Finding my purpose as an actor
I want to be recognised as a good actor and perform roles according to my age. I don’t know if I can do any other job as well as this. From my childhood, I was an introvert but I forgot everything when I danced on stage and didn’t speak much otherwise. Even during engineering, not much changed. I danced without inhibitions. Overcoming my fears and getting experience were among the main reasons I took up short films. I understood the technicalities of acting better with time. The court petition scene in Jhansi was probably the only scene where I had to perform amidst 150-200 people. Otherwise, I was generally surrounded by a limited crew on sets.
I forget everything else whenever I am in front of the camera. I was surprisingly never nervous on sets. I don’t consume many takes, I prepare well and behave as per the needs of the script. I am never into socialising and blamed for not pushing myself too hard. Seeing my short film days in 2012 and looking at how I have progressed and am passionate about my job even today, I feel I am in the right profession. I always used to follow the footsteps of my childhood friend for a long time, he was two years elder to me and I didn’t know my purpose for a long time. Acting was the only thing I consciously took up in my career and my parents are now happy about it.
Any regrets about leaving a reasonably stable career in the IT sector?
Though I have a few worries that I am not supporting my family the way I’m expected to, I am satisfied about pursuing my ambition and am hopeful of making it big soon. The main issue behind giving up a corporate career was that I never liked my job. When I shifted to Hyderabad, I even had suicidal tendencies and there was immense mental pressure to fulfil my duties despite support from my superiors. I may not have a stable income today but I am happy that I don’t have to do a job that I don’t like.
Developing a network of like-minded well-wishers, filmmakers in the industry
Honestly, I consider myself lucky that I have had well-wishers who respected me for my talent and offered me projects. When I am working, I make sure I develop a good rapport with the team and be malleable. I don’t waste much time on sets because time is money. Each minute costs around Rs 6000 on sets and you shouldn’t take it for granted. I have a very limited circle of filmmaker friends in the industry but I take up anything that they offer blindly. A lot of people offer me roles but I take a lot of time to trust people. I need a good reason to say yes, the role has to have a deeper meaning, depth. The conviction of a storyteller matters to me.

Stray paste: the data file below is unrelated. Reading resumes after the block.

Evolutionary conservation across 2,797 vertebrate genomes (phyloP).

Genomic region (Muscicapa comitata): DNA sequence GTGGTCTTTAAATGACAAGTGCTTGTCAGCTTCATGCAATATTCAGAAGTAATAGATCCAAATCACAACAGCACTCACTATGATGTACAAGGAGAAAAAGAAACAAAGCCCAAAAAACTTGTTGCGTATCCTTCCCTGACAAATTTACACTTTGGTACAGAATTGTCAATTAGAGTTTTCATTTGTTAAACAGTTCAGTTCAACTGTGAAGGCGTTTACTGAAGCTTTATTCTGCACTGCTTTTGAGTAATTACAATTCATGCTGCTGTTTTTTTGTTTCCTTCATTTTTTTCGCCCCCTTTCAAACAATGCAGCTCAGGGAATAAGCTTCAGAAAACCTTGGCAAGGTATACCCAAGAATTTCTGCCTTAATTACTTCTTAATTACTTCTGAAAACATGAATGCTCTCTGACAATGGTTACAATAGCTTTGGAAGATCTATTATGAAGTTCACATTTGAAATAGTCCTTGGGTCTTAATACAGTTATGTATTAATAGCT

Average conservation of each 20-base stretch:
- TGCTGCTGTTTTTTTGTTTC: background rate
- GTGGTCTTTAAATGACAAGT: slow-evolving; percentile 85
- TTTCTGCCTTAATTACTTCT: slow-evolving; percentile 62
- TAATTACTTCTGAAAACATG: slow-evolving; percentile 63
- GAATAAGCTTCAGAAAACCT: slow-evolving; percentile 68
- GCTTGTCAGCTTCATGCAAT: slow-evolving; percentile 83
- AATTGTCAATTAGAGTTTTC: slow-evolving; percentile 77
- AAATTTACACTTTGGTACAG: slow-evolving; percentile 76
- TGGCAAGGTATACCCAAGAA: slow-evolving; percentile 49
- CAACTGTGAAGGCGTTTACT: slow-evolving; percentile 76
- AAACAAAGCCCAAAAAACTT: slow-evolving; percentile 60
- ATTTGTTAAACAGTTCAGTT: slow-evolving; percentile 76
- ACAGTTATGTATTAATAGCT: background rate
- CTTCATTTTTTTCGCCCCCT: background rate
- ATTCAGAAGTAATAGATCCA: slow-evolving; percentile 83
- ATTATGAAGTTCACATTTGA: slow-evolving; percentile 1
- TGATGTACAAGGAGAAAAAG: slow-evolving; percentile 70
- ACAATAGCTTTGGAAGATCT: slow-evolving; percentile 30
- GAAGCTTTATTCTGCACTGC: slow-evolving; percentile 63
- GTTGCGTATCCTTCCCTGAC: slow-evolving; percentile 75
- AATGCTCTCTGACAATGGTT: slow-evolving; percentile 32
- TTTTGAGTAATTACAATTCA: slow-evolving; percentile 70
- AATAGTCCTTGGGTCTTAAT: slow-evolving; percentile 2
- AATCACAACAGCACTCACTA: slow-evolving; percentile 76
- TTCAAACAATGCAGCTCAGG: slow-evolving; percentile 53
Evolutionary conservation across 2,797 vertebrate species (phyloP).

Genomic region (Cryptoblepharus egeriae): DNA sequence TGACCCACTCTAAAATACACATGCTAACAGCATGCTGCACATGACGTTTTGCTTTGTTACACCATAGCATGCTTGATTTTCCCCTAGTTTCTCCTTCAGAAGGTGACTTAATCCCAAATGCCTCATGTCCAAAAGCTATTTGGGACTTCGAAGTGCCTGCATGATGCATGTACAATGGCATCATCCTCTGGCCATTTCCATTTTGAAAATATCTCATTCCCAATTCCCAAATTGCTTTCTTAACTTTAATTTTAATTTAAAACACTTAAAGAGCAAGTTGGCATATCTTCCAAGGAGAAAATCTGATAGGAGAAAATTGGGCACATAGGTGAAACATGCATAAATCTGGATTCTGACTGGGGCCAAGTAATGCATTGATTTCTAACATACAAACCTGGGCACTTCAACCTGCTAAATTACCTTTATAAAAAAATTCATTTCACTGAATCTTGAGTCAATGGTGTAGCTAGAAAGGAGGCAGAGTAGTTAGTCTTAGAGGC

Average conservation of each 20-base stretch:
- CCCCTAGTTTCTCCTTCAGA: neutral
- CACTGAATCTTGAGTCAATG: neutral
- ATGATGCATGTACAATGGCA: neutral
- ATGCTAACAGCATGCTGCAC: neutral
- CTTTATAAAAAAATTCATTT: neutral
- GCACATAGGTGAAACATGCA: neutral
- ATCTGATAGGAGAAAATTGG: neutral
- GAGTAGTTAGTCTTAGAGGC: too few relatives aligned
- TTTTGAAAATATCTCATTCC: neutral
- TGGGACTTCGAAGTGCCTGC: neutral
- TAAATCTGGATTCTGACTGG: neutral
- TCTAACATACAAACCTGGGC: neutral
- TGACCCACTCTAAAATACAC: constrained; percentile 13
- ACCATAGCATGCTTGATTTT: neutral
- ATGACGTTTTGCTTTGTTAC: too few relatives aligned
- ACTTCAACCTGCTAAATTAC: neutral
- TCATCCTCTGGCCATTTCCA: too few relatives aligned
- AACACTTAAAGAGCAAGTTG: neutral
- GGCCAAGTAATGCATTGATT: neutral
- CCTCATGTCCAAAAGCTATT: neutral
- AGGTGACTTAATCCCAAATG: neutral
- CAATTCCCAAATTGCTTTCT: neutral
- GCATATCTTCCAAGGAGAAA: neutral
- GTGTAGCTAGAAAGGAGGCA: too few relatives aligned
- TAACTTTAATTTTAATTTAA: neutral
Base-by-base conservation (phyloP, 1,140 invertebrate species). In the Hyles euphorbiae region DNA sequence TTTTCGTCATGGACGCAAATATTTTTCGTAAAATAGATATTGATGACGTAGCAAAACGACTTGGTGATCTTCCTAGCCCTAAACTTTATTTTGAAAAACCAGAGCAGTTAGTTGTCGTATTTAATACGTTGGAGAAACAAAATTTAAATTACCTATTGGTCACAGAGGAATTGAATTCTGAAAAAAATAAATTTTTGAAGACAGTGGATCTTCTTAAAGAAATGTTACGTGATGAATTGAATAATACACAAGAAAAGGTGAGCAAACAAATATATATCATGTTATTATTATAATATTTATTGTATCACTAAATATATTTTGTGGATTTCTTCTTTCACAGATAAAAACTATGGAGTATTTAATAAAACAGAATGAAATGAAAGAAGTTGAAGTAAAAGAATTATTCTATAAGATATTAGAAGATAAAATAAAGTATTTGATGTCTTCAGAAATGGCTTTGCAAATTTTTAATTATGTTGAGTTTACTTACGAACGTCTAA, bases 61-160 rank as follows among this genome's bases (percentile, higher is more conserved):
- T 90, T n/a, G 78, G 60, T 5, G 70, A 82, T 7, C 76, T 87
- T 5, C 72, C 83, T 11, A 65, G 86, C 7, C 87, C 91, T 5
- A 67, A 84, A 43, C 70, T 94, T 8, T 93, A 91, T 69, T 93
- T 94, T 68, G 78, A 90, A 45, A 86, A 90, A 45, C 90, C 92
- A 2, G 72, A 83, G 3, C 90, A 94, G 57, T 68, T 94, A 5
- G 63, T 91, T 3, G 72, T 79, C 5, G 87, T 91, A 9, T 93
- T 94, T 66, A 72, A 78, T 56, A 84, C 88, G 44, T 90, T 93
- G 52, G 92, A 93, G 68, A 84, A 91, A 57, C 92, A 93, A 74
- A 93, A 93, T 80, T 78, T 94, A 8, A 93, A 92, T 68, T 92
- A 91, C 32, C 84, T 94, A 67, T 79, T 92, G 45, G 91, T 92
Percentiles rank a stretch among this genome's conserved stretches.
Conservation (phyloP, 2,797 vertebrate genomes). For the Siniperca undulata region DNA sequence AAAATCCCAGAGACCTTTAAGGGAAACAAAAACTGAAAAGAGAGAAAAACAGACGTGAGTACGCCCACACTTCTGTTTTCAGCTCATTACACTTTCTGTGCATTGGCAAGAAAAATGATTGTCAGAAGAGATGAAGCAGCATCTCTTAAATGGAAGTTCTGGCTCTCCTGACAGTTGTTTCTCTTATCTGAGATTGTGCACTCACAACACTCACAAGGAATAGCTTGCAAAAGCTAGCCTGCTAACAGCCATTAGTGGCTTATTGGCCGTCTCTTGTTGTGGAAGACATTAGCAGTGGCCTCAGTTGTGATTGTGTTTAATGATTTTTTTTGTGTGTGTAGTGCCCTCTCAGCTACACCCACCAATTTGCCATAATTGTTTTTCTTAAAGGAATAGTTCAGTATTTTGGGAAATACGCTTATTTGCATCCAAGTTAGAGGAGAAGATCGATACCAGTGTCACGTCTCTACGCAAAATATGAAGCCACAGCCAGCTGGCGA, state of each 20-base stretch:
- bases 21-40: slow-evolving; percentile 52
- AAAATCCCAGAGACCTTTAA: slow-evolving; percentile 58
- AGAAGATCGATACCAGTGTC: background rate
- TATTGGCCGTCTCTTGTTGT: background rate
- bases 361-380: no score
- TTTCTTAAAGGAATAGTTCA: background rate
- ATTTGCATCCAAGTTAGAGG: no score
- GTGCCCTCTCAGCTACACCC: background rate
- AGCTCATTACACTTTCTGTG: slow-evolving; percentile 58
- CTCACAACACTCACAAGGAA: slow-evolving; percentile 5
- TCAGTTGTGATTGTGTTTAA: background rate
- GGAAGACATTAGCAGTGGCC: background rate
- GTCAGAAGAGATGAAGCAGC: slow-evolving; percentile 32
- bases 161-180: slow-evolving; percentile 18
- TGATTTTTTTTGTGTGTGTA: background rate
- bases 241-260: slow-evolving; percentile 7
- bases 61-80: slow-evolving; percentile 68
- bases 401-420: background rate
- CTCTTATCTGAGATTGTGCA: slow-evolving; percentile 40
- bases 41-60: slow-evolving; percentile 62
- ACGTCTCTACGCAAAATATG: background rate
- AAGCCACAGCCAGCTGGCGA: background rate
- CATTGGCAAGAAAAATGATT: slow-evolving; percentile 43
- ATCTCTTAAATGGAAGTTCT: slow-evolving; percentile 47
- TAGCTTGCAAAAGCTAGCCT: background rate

I think I have improved with every project, regardless of the length of the role. I feel I am more at ease as an actor now. With Jhansi too, I was equally prepared for a yes or a no. The team narrated the script, asked me for my dates, and didn’t watch my previous work. I didn’t know if I would be able to impress them. After a couple of takes, the director Thiru came to me and told me I was doing a good job. The vibe on the set was very positive and most of my co-actors including Anjali were quite comfortable.
On his next big release, the web series Shuffle
We wanted to do the project during the pandemic and planned to do it on a very low budget. Jagadish Cheekati came on board as the cinematographer and Rajini (who works with Pawan Kalyan) helped us with the costumes. We pitched it to UV Creations and my friend wanted to do it with his team and didn’t want any involvement from them for the production. They took a coffee shop for rent and hired another room opposite the building. We just had to cross the road to enter the set. All the actors had a 10-day workshop and we were very comfortable with each other. It has organic comedy, an underlying emotion and the situations are very unique. The show will bring a smile to your face.
Have OTTs opened new doors for actors?
I am not sure if OTTs have created new opportunities for me. I don’t know what approach streamers are adopting to go with their casting decisions. Some chase social media popularity, some look for identifiable faces while auditions aren’t always held for newcomers. I hope to create my next opportunity through my performances and I believe in my abilities. It all depends on the approach of a particular team.